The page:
You can use Changeip.com software on a PC

Tplink guide on how to do this on some of their routers.

Supported routers with this functionality (not all routers integrate this feature)

Another option is to try the Arduino DDNS library ( Download ), it's working but a little rough around the edges. We are going to go for this one, since it is the best method available. Low power consumption, since does not require a computer running. Easy setup, just need to include it to your WiDo and type in your update info.

Step 10: DDNS Arduino Library

The library does the following steps:

  1. Check external IP by opening the following website
  2. Compare the IP to the stored IP for changes
  3. If no change, ignore it and wait the defined time for next update, if change the continue to step 4
  4. Connect to Changeip, and inform them of the change to update the IP on the logs.
  5. Wait the defined time for next update.

This steps are done several times per day since we don't know the exact time of the IP change. The web server is running the rest of the time. It's possible you hit the address while its performing an update and it returns a timeout error while loading the website. Hit refresh again and eventually you get back to your WiDo.

DDNS library needs several fields. Username, password and hostname are the minimum things you require. Register your account and make sure you input on your WiDo DDNS settings the same ones. For the Hostname field you will need to create one, the next steps explains the process.

Step 11: Getting Your Hostname

Picture of Getting Your Hostname

This step is quite straight forward, after you have registered your account go to DNS manager.

Search for the input field as in the second attached picture and input your Wido outlet preffered name. This is going to be your Hostname. The same hostname we will use on the DDNS library. It's a free service so proceed with the checkout account all the way until you click on complete order. Unless you complete the whole process you won't get an email confirmation, so make sure you do all the clicks to complete the order.

Step 12: Extended, Optional

Some of you might have a FTTH (optic fiber) connection with a problematic modem. Opening ports might not be that easy. The main reason for this is due to complicated networking parameters set on these devices to enable TV or voice. Due to this, setting and configuring several options are not easily done.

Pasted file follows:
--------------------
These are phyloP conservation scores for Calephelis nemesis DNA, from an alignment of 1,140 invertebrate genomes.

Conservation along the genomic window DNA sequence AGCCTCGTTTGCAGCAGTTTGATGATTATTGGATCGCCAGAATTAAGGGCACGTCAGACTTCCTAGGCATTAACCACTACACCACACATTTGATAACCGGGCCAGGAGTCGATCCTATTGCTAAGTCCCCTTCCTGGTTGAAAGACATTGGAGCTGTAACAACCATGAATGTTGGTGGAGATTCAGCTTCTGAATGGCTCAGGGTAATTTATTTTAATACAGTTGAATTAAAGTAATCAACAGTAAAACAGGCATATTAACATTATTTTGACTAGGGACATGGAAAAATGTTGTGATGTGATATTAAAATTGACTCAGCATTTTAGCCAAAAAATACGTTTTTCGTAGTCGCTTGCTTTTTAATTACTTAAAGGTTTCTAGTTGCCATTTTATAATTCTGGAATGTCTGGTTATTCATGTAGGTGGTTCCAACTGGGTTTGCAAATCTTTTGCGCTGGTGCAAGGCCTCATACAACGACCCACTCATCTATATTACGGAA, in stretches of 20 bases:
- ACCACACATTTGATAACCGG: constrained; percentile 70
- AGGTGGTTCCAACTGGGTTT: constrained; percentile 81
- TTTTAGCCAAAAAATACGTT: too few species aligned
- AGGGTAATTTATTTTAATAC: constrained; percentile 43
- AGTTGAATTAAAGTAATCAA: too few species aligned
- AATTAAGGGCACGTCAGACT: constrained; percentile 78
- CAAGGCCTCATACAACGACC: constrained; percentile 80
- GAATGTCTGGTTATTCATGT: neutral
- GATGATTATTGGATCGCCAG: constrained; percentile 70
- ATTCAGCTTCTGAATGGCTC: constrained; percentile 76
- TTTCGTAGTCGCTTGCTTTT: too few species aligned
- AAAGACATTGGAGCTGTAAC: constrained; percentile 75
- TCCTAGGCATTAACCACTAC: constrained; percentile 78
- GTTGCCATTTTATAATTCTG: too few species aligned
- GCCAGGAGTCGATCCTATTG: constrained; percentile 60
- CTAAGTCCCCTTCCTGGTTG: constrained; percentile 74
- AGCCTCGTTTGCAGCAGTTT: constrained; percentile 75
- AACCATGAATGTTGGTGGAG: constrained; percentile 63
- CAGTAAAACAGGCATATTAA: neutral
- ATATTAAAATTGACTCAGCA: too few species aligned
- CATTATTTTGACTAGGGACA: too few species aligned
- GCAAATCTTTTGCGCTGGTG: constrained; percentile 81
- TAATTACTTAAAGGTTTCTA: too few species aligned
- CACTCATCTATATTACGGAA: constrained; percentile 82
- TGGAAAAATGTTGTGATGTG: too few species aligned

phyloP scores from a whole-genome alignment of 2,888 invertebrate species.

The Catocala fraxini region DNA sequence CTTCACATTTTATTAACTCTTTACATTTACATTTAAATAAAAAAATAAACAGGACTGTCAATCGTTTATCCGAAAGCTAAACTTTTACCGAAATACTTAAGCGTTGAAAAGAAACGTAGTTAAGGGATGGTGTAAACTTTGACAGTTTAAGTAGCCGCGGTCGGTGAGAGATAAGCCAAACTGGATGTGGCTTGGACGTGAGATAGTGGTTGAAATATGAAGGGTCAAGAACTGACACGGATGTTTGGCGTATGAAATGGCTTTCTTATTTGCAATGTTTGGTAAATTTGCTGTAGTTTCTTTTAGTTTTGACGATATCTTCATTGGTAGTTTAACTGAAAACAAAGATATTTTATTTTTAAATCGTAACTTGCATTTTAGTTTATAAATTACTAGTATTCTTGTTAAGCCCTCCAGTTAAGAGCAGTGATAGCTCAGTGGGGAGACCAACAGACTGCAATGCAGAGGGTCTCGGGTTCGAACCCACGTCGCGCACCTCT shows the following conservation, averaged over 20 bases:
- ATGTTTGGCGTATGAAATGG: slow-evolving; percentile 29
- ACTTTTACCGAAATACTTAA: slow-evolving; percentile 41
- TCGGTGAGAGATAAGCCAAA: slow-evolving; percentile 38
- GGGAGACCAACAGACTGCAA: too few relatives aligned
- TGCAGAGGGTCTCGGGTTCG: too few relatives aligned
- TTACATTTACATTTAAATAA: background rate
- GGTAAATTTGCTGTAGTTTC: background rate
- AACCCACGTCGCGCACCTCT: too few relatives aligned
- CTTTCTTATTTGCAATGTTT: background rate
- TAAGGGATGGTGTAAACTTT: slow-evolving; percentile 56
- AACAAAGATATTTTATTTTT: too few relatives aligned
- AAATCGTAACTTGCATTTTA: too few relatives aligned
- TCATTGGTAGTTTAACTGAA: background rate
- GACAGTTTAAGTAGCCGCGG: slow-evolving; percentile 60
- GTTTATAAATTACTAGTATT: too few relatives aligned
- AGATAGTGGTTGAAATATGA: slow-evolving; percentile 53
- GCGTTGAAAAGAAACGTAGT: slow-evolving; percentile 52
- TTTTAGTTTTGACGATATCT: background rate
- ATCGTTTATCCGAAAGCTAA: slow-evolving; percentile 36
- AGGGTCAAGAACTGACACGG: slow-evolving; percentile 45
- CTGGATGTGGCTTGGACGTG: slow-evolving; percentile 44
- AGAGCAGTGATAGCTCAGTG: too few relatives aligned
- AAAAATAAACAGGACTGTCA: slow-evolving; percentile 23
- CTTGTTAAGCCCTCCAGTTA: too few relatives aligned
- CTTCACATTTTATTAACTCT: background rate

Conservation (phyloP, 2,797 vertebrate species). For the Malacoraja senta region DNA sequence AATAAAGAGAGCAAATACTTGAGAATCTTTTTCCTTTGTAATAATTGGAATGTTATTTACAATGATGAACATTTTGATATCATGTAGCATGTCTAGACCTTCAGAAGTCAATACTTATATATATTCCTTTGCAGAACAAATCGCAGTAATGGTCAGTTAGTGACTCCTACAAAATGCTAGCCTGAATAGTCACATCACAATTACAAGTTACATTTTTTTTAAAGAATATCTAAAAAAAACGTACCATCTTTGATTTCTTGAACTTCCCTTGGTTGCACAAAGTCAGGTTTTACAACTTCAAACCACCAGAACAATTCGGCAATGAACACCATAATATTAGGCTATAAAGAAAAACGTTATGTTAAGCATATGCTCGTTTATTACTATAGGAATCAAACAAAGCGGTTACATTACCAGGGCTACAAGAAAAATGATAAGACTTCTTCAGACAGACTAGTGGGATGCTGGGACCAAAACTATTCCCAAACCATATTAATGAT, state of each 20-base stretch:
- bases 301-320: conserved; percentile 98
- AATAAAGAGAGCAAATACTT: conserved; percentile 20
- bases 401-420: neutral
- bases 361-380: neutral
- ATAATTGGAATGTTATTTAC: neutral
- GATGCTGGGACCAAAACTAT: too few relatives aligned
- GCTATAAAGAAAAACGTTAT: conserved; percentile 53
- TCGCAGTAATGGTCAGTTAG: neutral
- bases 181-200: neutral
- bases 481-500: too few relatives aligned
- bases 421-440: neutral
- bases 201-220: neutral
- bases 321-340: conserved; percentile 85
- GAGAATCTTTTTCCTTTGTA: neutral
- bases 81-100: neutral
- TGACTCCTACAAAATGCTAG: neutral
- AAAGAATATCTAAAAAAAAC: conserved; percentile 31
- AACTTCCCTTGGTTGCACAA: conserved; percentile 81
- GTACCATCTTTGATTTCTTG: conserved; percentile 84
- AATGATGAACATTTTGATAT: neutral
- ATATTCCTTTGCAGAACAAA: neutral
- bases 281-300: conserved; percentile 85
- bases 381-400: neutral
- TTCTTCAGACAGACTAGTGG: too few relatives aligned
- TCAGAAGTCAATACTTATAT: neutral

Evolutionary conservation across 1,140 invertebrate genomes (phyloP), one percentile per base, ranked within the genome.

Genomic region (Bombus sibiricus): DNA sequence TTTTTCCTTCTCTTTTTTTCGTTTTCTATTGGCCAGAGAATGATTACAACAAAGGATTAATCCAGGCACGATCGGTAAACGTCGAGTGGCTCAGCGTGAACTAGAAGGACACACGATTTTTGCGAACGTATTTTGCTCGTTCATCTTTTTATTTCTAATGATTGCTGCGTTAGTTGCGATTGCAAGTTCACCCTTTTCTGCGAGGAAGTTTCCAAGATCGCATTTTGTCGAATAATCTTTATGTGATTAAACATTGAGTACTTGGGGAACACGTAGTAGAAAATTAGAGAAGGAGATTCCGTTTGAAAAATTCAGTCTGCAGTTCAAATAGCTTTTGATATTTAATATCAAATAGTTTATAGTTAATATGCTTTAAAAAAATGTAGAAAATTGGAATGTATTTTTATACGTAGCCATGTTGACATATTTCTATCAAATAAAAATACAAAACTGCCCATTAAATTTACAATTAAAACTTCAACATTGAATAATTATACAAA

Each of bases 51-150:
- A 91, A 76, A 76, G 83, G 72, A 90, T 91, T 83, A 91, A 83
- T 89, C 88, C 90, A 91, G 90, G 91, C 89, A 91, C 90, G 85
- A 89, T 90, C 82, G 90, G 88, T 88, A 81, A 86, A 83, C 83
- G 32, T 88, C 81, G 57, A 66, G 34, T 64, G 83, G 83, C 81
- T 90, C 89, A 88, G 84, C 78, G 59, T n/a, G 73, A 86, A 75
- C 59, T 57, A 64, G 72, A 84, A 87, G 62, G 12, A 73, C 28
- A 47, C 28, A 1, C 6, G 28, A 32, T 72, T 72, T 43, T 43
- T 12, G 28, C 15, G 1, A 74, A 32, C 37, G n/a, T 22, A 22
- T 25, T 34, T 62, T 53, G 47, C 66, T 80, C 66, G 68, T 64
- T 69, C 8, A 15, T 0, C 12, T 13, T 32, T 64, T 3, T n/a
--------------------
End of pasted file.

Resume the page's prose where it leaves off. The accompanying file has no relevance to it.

A way to get this done, is using a FTTH modem connected to a router. Configure your router to do the internet connection by it self instead of the modem. Then you can easily open the ports as you would like on the links attached on this guide. Usually this is called Bridged connection.

Step 13: Another Extension

Beautifying the controlling website is just a couple of hours tops for the profane. This great tutorial gives quite a few decent ideas:

https://www.instructables.com/id/How-to-Enhance-You...

In order to include some of it on your code, just add a new line on WiDo with the new tags. You can copy/paste and repeat the process several times and edit just the HTML lines. However, keep in mind the print() consumes RAM memory, and this can lead to your hardware to crash if done excessively. If you really want to work it out and improve the design a lot, your best options are external storage, compressed data on WiDo and use of the EEPROM.

Comments

KindMartin (author)2016-09-03

Hi HuoSen, there is any link where I can download de full .ino sketch you mention?

Thanks,M

HuoSen (author)KindMartin2016-09-05

Hi Martin!

Sorry... should've posted a while back. dunno where it is the full thing know. Have you tried https://github.com/HuoSen/wido_ddns ?

https://github.com/HuoSen/wido_ddns/blob/master/wido_ddns_webserver/wido_ddns_webserver.ino here should be pretty much all the basics.

Feel free to post what you have and what problem, I can perhaps help.
Cheers

THEFIRSTBDC (author)2015-02-23

Great project! I've been thinking about trying something similar for a long time - your instructable has inspired me thanks!

ibenkos (author)2014-10-18

Smart idea! I really like this project. Thanks for shearig :)

HuoSen (author)2014-09-09

fixed the DDNS library link! had it pointing the wrong place..
here it is as well: https://github.com/HuoSen/wido_ddns

seamster (author)2014-09-04

Very interesting!

HuoSen (author)seamster2014-09-04

wow, 70 instructables! Lot of fun reading. I am adding "Stop Sign Coffee table" to my list. I built one before but it was dodgy to use.. It was a nice design to help you spill the coffee haha. Anyway, thanks!